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Citizens Concerned About the Future of the Etobicoke Waterfront

Updated: April 19, 2017

June 2013 Bird Walk

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Park Cleanups - April 22, 23 & 29

Bee Habitats Workshop - April 22

Spring Bird Festival - May 27

March Bird Walk Report

LEAF Backyard Tree Planting Program

Chick6

Glenn Coady lead a very successful walk on June 15th, with over 40 participants and nearly as many different species of birds (39). In June we expect to see mainly local breeding birds and this walk focused on 3 unusual breeding species. First were the Red-necked Grebes. This is a prairie breeding species, normally only seen in Toronto in migration. A few grebes have lingered into summer for nearly ten years, apparently interested in breeding. There is abundant food, but poor nesting conditions for a species that normally builds its nest on floating vegetation. This is the fourth year there have been nest rafts for them at the park. After many failed nests, two chicks were fledged from one of the rafts late last season. The first chick this year was hatched just days before the walk and everyone got great views of the zebra striped chick riding on the parent's back. Sam Smith Park is the most easterly known breeding site for this species.

Our second unusual breeding species was unexpected: a pair of Orchard Orioles. A first-year male had been seen regularly on the west side of the yacht club. When we went to look for him we found him along with a female sitting on a nest. Close by was a more prominent decoy nest, used to draw the attention of predators away from the real nest. Orchard Orioles are less showy than the more common Baltimore Oriole, but Toronto is at the very northern edge of their range, so there are only a few scattered pairs breeding along the north shore of Lake Ontario.

Our third unusual breeding species were Cliff Swallows. Swallow species are in decline throughout North America, and Cliff Swallows were among the least common to begin with. One of the largest colonies in the GTA is on the east side of the south building at the RL Clark Filtration Plant.

The entire walk was at the waterfront. We never even got as far north as the pond. We could have more species by travelling further in the park, but this walk was about the quality rather than quantity of species. It was also about learning the natural history of the birds, and there are few people better to teach it than Glenn.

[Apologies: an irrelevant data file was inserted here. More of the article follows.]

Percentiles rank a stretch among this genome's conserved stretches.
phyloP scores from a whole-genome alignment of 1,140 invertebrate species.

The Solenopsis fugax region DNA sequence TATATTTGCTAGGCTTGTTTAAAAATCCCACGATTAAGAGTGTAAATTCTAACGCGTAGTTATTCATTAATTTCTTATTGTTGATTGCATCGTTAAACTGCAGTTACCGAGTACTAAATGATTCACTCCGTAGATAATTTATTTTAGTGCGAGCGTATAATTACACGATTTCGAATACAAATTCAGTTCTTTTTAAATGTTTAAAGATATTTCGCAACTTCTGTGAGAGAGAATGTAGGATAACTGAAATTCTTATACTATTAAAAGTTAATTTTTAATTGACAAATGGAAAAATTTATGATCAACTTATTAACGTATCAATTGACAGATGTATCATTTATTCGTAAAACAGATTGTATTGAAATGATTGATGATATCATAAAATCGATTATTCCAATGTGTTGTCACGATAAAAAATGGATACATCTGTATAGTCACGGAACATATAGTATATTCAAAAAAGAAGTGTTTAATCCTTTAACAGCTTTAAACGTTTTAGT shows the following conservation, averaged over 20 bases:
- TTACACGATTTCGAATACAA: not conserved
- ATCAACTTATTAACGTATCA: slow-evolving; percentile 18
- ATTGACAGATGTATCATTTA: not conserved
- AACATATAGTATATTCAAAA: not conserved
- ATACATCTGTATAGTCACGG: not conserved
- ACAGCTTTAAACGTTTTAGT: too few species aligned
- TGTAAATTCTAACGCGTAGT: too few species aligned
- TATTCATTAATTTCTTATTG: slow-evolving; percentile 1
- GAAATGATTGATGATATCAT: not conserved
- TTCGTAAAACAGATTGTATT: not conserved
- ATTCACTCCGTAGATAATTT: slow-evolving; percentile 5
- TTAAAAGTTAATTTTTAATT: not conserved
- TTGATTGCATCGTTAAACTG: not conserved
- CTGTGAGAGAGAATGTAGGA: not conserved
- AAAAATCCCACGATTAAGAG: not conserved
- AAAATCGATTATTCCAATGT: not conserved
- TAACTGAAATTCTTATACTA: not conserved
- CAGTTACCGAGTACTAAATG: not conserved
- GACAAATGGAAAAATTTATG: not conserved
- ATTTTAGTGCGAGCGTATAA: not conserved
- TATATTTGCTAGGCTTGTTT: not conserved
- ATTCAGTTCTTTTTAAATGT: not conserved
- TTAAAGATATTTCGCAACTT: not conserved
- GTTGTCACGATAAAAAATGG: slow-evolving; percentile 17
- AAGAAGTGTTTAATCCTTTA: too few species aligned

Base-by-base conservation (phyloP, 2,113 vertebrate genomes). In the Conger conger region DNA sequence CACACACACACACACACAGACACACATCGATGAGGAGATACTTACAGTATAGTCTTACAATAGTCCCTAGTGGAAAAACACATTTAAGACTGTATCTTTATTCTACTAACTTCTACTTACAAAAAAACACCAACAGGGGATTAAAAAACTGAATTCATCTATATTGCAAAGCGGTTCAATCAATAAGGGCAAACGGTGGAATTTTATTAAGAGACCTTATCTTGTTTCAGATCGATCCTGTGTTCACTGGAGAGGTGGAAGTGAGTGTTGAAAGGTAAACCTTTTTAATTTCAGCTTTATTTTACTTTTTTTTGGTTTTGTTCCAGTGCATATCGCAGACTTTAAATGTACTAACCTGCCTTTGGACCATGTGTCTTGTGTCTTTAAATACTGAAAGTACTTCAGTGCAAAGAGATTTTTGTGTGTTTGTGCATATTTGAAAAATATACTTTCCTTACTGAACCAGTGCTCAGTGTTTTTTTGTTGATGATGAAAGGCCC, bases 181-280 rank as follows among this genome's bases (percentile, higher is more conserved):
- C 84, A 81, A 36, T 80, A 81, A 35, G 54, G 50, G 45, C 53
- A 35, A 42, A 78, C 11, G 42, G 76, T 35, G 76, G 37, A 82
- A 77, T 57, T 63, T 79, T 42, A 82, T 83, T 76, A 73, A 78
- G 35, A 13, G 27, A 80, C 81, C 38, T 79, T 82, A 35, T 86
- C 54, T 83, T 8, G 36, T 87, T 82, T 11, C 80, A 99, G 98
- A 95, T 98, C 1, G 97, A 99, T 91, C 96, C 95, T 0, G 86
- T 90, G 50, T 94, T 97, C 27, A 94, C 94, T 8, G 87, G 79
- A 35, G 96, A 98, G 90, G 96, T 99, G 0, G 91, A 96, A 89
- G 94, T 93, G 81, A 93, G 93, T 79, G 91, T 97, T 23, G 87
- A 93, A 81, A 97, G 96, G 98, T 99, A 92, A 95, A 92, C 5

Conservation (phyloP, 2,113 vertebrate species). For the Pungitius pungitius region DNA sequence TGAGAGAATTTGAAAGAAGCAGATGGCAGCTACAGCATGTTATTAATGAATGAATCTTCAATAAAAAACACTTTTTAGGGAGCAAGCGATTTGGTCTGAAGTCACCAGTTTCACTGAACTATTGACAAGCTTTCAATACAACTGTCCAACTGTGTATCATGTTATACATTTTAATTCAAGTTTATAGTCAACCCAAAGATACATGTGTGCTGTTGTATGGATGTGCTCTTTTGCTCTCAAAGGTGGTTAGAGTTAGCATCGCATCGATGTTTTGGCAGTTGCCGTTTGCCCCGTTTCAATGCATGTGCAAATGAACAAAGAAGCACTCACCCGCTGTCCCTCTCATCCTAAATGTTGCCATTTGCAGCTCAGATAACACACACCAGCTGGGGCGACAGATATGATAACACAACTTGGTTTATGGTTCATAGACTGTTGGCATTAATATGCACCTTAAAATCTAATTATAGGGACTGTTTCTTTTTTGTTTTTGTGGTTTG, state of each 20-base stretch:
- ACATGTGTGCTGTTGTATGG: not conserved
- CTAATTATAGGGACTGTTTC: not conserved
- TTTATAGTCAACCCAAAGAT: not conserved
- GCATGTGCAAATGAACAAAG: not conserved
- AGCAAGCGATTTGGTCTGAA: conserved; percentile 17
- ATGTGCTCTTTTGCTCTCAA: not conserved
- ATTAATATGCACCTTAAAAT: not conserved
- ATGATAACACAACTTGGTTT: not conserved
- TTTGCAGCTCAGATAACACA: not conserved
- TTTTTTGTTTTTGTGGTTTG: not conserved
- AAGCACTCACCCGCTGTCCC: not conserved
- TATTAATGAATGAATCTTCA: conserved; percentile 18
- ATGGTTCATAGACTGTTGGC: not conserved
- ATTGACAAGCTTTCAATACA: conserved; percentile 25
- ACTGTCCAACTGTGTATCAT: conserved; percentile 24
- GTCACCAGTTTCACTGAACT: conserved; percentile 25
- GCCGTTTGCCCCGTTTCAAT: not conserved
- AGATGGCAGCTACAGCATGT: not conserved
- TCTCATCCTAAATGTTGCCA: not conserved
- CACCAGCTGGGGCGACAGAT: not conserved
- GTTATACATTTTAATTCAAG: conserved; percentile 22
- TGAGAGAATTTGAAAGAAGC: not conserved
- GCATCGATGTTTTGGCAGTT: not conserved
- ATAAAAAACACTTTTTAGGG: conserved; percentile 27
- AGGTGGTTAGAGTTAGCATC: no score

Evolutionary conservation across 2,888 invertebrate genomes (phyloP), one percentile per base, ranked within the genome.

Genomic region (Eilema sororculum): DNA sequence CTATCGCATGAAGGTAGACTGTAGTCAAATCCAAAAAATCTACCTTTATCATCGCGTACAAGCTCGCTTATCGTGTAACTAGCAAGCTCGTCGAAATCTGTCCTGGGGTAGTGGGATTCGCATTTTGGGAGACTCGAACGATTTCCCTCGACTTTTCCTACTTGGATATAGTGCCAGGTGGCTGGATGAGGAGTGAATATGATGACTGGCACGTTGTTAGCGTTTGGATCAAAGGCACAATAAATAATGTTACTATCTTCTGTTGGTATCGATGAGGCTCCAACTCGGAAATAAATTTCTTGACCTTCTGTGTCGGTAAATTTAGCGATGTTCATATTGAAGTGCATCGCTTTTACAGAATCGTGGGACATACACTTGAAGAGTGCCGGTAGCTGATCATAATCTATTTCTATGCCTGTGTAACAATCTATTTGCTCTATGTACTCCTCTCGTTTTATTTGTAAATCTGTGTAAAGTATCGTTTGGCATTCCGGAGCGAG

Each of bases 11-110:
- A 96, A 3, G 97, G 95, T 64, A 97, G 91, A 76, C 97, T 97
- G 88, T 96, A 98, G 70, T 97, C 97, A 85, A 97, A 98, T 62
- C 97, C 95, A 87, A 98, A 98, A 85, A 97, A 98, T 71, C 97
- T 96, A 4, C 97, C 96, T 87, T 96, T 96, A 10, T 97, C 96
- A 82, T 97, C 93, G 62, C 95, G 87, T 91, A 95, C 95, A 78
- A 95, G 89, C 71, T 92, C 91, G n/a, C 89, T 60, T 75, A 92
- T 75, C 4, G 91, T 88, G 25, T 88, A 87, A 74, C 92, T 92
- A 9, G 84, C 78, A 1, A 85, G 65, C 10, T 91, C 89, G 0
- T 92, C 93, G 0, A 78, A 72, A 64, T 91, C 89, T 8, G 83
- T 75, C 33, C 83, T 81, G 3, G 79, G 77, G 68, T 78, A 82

This will be our last bird walk until September 7th. That walk will be at Sam Smith lead again by Glenn Coady. Many thanks again to Birds an Beans, the ongoing sponsor of our bird walks!

Here are some photos of the birds we saw:

CedarWaxwing

There were several Cedar Waxwings around. This one stopped by to watch us as the walk started.

The Red-necked Grebe chick was a highlight so, lots of photos:

Chick1
Chick2
Chick3
Chick4
Chick5
GFeedingTime
GFeedingTime2

Next was the Orchard Orioles. First we saw the first-year male:

MaleOO

Then we spotted the nest with the female incubating eggs:

OOFemale

Here’s the male coming in to the nest:

OOMaleandNest

And here’s the nearby and much more prominent “decoy nest”:

NestDecoy

Next, we went over to check out the Cliff Swallow colony:

CliffSwallows
CliffSwallows2

This Tree Swallow can be identified as a juvenile by the fluffy breast feathers and the yellow on the bill:

JuvTreeSwallow

Here’s a nice comparison of a juvenile and and adult female Tree Swallow on the same branch:

JuvnAdultTreeSwallow

The Tree Sparrow is one of the most vocal and melodious of the park’s summer residents:

SongSparrow

A Mallard and her young chicks: another common park resident.

MallardChicks

This Double-crested Cormorant strikes a classic pose, drying its wings in the sun:

CormorantDrying

Great Blue Herons are fairly common in Toronto, but not often seen in this park:

GBHeron

A Tree Swallow peeks out of his house:

SwallowHouse

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